They made a ton of money compared to what they spent, and that’s because we tested so many different audiences and ad creative, over 160 combinations total…

But because 76 didn’t get any sales, if we’d only created say 70 ads, there’s a chance we might have only created the ones that didn’t get any sales. We wouldn’t have got any results. Zero ROI.

So if you are not thorough, there’s a chance that you’ll not only not get great results- you might get not get any.

I like to think about this way:

If you go out fishing to a big lake, and you don’t know where the fish are, you’ve got to put your line in a lot of different places to find them.

Now, you could take forever and walk around that lake one at a time, or you can get eight fishing rods or eight guys or whatever and put eight rods in at the same time. Now you’ve got a better chance of finding the fish- that is like an audience, right?

You gotta go where the fish are. Where are those fish? Which people are going to buy from me or fill out my lead form or install my app?

You gotta go to a lot of places.

And that’s why it’s important to test. You don’t know where your people are going to be in terms of targeting.

And this is the other way to look at the fishing analogy: What are you going to put on that fishing hook? That’s your bait.

That could be your ad. It could be a lead generation magnet, depending what you’re doing, right?

You can even look at that as your product or your app or whatever depending on what you’re doing, but you need to be able to patch multiple things okay from an ad perspective

We think about these as a different ad creative- the images the headlines and all those kind of things.

We don’t know which ones the fish are going to go for- in this case there are prospects, right? Which one is going to make the customer respond… not just to take action but do it at a high rate that’s going to give us a really low cost?

And you won’t know until you put a lot of different bait on those hooks.

So you got a fish and a lot of different areas of the lake, which is a lot of audiences and put a lot of different bait on those hooks which is a lot of different creative ok?

Test a lot of stuff.

And you gotta test a lot of new stuff all the time, because eventually people have seen your stuff and even if you haven’t reached your entire targeted audience… because Facebook is going to show it to the best people first and you might have shown all your stuff to the best people already and if they were going to respond they would have- so your results start to go down, you start to see that burnout, you need to new creative for a new audience, ok?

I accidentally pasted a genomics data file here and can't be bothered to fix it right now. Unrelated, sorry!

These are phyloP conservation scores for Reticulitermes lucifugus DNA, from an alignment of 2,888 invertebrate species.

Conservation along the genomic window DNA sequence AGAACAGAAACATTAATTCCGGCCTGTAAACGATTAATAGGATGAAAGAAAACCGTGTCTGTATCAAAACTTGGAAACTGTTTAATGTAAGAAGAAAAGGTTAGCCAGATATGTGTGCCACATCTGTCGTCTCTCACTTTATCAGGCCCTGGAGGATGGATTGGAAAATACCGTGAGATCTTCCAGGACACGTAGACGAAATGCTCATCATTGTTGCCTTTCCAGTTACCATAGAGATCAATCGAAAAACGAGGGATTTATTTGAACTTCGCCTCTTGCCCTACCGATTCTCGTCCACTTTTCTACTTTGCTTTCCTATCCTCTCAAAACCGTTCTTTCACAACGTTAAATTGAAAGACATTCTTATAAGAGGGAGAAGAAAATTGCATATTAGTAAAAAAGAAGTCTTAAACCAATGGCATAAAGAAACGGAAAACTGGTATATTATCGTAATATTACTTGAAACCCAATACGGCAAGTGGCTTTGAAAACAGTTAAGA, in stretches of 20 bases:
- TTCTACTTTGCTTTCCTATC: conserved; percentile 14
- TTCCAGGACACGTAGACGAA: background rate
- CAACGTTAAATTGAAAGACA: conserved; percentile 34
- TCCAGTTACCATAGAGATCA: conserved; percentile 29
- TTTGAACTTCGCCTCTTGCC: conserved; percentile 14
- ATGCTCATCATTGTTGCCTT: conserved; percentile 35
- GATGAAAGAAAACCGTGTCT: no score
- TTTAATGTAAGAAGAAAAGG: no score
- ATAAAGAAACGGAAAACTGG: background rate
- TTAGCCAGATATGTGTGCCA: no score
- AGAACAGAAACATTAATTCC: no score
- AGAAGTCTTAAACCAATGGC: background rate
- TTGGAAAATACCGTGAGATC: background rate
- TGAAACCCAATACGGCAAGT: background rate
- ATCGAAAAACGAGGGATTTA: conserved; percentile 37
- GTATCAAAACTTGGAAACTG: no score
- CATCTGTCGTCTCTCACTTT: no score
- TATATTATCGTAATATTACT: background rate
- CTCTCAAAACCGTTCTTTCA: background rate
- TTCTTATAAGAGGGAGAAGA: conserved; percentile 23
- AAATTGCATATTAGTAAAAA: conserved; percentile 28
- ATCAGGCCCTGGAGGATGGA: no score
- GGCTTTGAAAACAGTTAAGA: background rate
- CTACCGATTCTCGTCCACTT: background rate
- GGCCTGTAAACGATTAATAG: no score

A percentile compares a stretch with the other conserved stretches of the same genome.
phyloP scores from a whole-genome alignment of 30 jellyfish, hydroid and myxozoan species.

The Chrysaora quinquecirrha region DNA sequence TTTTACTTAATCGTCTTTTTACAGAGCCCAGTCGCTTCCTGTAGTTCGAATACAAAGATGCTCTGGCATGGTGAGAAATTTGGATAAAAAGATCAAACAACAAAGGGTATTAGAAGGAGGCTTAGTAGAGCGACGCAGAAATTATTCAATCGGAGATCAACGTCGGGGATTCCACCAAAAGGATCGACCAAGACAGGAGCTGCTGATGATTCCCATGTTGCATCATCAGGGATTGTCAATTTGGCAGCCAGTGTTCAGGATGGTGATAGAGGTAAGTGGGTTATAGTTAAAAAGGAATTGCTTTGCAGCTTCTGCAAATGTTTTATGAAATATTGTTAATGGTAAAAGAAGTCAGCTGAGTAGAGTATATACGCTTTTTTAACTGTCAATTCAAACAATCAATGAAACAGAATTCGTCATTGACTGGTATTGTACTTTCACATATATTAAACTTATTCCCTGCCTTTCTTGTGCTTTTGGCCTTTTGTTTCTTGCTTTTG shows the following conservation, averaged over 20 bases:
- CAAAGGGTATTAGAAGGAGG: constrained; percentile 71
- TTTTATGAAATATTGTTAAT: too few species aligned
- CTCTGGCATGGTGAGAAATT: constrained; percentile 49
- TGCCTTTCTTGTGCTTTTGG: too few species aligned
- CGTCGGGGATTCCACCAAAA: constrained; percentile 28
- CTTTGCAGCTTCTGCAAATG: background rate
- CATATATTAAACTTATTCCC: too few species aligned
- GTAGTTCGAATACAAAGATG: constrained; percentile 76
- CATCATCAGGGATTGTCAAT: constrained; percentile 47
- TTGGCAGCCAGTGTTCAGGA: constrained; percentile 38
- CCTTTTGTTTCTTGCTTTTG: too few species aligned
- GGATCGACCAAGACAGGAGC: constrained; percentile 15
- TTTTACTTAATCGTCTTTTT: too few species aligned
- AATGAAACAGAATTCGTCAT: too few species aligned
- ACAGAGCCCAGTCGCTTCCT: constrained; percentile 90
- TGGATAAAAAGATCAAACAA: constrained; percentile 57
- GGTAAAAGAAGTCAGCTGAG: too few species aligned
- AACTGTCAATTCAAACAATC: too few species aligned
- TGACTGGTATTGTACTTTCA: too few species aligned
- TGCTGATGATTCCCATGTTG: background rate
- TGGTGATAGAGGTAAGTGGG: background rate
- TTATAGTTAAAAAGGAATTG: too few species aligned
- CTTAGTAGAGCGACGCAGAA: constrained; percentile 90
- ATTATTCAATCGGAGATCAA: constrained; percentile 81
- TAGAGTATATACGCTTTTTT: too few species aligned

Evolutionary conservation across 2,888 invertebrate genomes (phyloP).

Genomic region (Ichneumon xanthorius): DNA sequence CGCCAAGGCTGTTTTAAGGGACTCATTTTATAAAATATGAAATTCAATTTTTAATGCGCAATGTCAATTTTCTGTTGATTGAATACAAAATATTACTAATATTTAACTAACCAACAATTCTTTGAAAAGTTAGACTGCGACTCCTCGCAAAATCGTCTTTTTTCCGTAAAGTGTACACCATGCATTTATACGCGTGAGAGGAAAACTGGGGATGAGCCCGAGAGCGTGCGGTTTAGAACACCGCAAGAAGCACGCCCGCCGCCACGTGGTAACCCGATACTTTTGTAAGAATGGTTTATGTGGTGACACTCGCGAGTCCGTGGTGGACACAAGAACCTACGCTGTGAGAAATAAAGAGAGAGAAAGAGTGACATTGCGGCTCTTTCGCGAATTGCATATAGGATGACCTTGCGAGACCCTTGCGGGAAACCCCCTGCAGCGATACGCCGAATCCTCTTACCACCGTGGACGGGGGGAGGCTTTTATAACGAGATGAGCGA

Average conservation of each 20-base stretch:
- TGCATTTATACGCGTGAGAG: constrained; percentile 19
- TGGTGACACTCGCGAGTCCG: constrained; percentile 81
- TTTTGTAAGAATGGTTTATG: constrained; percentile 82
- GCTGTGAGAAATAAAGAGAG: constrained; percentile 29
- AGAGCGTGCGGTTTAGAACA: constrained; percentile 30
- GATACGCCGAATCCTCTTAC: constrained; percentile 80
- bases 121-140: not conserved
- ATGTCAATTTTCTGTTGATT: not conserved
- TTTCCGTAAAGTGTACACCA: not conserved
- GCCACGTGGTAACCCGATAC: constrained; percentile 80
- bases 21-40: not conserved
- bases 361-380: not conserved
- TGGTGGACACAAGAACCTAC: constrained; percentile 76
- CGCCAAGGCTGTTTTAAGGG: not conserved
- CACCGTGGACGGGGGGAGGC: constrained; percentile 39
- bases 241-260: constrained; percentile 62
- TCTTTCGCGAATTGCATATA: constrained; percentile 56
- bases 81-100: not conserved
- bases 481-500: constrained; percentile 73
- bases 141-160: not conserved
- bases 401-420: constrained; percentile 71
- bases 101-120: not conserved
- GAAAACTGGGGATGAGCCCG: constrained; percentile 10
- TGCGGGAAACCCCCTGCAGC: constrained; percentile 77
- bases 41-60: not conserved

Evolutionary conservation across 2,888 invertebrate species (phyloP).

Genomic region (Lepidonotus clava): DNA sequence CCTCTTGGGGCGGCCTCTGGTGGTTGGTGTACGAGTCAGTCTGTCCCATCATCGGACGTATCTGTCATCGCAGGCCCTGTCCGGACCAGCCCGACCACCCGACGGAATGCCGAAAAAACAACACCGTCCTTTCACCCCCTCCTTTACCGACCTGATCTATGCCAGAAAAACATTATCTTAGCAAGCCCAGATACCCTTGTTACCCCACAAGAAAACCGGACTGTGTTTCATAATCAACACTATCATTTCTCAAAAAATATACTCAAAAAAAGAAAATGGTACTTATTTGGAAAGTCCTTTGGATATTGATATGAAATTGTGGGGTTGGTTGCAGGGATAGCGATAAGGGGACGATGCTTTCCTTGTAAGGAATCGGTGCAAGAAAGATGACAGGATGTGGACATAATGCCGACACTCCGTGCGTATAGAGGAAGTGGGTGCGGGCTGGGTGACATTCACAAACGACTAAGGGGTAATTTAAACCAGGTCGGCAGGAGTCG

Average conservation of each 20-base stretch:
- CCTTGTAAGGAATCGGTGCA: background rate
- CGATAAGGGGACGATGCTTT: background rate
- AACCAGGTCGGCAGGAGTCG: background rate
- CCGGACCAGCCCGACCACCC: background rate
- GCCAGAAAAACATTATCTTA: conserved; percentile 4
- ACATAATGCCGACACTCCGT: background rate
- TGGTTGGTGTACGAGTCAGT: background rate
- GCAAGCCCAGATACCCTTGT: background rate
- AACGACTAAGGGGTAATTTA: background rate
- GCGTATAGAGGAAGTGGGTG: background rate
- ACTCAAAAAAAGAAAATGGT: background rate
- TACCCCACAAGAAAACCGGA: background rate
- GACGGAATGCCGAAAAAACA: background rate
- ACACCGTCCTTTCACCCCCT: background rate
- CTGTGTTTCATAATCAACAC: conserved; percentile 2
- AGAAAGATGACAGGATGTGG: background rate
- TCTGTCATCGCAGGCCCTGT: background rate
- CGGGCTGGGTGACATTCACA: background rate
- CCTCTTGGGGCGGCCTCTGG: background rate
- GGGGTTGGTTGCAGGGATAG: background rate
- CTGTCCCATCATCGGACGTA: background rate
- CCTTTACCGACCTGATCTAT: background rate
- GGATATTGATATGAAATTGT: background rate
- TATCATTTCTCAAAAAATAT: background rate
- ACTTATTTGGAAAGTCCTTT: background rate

So that’s a lot of stuff – test a lot of stuff and keep creating new stuff.

Facebook Ad Insight #2: What Kind of Ads Should You Run?

To get professional level results from Facebook ads, you need to test ads with multiple objectives (goals).

Now if you’re only boosting post from your Facebook page, you’re only creating one out of 12 types of ad, and that’s just start. You need to get into ad manager or power editor.

Ad manager is a great place to star. If you create an ad in there, it’s going to ask you what kind of ad you want to create. So there are different goals and you choose the one that’s closest to your business goal.

If your goal is to get sales or leads, I would recommend you choose website conversions- because you want to get a conversion- assuming you want a lead or a sales on your website or your landing page, then by choosing that you’ve helped Facebook.

If you say you want traffic, that may be all you get.

You should be testing multiple types ads. Use the full Swiss Army knife of Facebook marketing. It does a lot of different things.

A marketing funnel is a complicated thing. It’s not just the sales- the bottom- there’s awareness at the top, there’s engagement, there’s branding, there might be leads in the middle or visits, all kinds of different things.

And if you want people to be aware of your brand or understand it, you might want to do that through a video, or through an image, through engagement on your page…

If so you need to use different types of ads.